angie.arciba | Aug 9, 2014 |
This is a super clever story and so enjoyable. What follows are my notes that I shared with Emelie at The Hickory Stick Bookshop since I couldn't make it to the first ever YA book club at that store:

The Night Circus

I read this on my Kindle. I underlined and made lots of notes; here are just a few of them:

I found myself making connections throughout this book:
Marco’s notebooks to William Blake’s works
Fantastical tents/ideas of the circus to Charlie and the Chocolate Factory

Tara and Lainie: Lainie says, “We like to hit all of the senses.” Reminds me of Howard Gardner’s multiple intelligence theory and how important it is to teach using as many of them as we can.

‘“The finest of pleasures are always the unexpected one,” Tsukiko replies.”

Why is Celia’s father so adamant about her working alone, instead of with her opponent/Marco? I love it that they work together and complement one another’s work.

‘”Secrets have power,” Widget begins. ‘And that power diminishes when they are shared, so they are best kept and kept well.’” . . .

“The past stays on you the way powdered sugar stays on your fingers. Some people can get rid of it but it’s still there, the events and things that pushed you to where you are now.” . . .

‘”Manipulation. I called it magic when I was younger. It took me quite some time to break the habit, though my father never cared for the term. He’d call it enchanting, or forcibly manipulating . . .” I often find myself enjoying the word choice throughout this book.

Other observations, I love the variety of characters. I think it’s great that we get to see the circus from an outsider’s perspective, i.e. Bailey’s, a somewhat outsider’s perspective: Marco; and through the eyes of the circus folk: Celia, Poppet, Widget, etc. This also gives me a delightful understanding of people who work at/in a circus. I always had such a negative stereotype in my mind of “carnies.” My grandmother who I adored spent much of her childhood at the carnival at Savin Rock because her father sold some type of food there. I wish I knew more of her memories.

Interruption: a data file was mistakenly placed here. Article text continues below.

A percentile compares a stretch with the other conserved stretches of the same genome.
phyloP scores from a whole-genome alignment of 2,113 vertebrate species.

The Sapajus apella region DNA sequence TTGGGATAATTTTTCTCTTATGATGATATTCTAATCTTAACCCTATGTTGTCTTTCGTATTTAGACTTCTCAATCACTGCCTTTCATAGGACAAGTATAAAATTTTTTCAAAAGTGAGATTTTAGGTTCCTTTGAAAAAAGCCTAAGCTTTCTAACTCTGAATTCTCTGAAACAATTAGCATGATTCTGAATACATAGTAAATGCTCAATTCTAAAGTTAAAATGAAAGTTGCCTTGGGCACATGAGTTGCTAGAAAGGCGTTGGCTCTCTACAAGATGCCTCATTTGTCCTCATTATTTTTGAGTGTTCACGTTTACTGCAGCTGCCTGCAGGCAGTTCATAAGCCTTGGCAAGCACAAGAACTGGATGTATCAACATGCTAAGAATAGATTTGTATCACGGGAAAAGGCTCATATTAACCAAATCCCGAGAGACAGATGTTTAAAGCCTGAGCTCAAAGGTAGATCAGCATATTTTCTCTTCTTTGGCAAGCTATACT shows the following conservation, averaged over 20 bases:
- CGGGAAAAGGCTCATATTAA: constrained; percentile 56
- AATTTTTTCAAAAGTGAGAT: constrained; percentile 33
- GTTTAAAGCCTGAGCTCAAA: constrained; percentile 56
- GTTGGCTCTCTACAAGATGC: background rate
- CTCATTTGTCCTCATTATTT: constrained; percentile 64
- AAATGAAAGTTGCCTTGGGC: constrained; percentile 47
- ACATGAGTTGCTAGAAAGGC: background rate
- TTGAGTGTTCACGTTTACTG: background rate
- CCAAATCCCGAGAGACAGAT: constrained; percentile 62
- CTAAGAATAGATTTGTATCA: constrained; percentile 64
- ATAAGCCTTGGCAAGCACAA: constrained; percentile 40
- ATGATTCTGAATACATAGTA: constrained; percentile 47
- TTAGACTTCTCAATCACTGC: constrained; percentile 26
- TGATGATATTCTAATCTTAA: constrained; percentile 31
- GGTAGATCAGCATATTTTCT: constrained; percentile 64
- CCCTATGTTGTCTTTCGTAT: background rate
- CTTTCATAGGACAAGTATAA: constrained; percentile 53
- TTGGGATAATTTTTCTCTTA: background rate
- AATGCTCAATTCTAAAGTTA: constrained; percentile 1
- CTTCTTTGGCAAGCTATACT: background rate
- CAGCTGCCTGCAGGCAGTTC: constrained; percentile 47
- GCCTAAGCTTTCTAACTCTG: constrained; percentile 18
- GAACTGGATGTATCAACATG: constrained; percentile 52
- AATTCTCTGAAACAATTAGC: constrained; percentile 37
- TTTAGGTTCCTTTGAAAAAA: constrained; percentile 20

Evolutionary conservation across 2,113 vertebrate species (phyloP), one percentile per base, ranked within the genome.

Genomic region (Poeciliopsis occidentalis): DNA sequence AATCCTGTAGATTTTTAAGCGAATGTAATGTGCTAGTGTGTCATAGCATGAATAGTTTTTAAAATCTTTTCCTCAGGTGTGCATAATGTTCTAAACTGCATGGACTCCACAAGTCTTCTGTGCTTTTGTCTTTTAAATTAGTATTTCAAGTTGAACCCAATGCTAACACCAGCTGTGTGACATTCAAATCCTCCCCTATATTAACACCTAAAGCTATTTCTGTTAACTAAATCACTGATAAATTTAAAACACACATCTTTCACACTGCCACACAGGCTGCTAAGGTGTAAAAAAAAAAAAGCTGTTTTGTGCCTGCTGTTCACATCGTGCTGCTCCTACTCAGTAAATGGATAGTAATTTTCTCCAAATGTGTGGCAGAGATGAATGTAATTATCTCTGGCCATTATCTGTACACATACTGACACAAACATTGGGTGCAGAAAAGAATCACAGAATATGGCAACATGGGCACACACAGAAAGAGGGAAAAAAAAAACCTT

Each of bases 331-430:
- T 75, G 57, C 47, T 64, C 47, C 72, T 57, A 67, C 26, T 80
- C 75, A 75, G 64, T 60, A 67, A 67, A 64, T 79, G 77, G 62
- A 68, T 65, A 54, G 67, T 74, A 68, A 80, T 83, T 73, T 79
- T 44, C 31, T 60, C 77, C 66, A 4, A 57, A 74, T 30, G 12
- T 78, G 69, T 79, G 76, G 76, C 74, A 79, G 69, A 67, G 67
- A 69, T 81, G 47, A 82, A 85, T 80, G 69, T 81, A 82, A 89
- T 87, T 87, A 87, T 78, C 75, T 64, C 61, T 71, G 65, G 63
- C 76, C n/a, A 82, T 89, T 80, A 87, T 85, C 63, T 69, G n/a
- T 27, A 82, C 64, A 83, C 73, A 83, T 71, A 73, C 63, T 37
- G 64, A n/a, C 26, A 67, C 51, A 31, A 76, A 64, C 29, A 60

As I read, I have such fun picturing and trying to experience the various tents/acts/people.

Enjoy the first ever Teen Book Club at The Hickory Stick. Hope I can make it to the next one.

Val DiLorenzo
June 25, 2014 ( )
  turbobks | Aug 6, 2014 |
First of all I'd just like to say that I absolutely adored this book. I did not expect to enjoy it as much as I did. The story appears to be about these two unique characters under strange circumstance whom become the pupils of two very different magicians/teachers. The basic purpose of their life is to train for a challenge against each other and the winner is determined over whoever survives. But the story is so much more than that.

What I absolutely adored about The Night Circus was the fact that you get to see the circus from almost every point of view you can think of. Almost all of the main characters have at least one chapter written in how they are viewing the whole thing unravel from their own angle. You really get a sense of what the circus truly meant to everyone. There are even a few brief descriptions written in second person to give you your own experience. I can understand why people would see all of this as a bad thing though. Some might think that the different perspectives are confusing, unnecessary, and/or annoying. Especially the random second person sections, maybe because you don't like being told how to experience a story. To those people I honestly have to say, get over yourself. The fact that The Night Circus is written this way is what brings the magic of the circus from the paper to the reader.

Perspectives aside, the actual writing style of Erin Morgenstern is magical in its own way. Morgenstern's writing is almost like reading a poem at times, sounding lyrical, the words weaving together so perfectly. The way she wrote the dialogue was also amazing. I have read some great novels but the dialogue almost always seems boring and emotionless. I don't FEEL what the characters are feeling. Yet when the characters in The Night Circus are conversing, I can actually see the expressions on their faces even if a description wasn't provided. I can hear the emotion in their voice, it was so surreal. I've read in some reviews that the characters seemed to lack depth or character development and I have to say that I completely disagree. Morgenstern did a superb job in executing the growth of each character and their part in the circus. I was in love with every single one, for they each had their quirks, even the less important/less popular characters.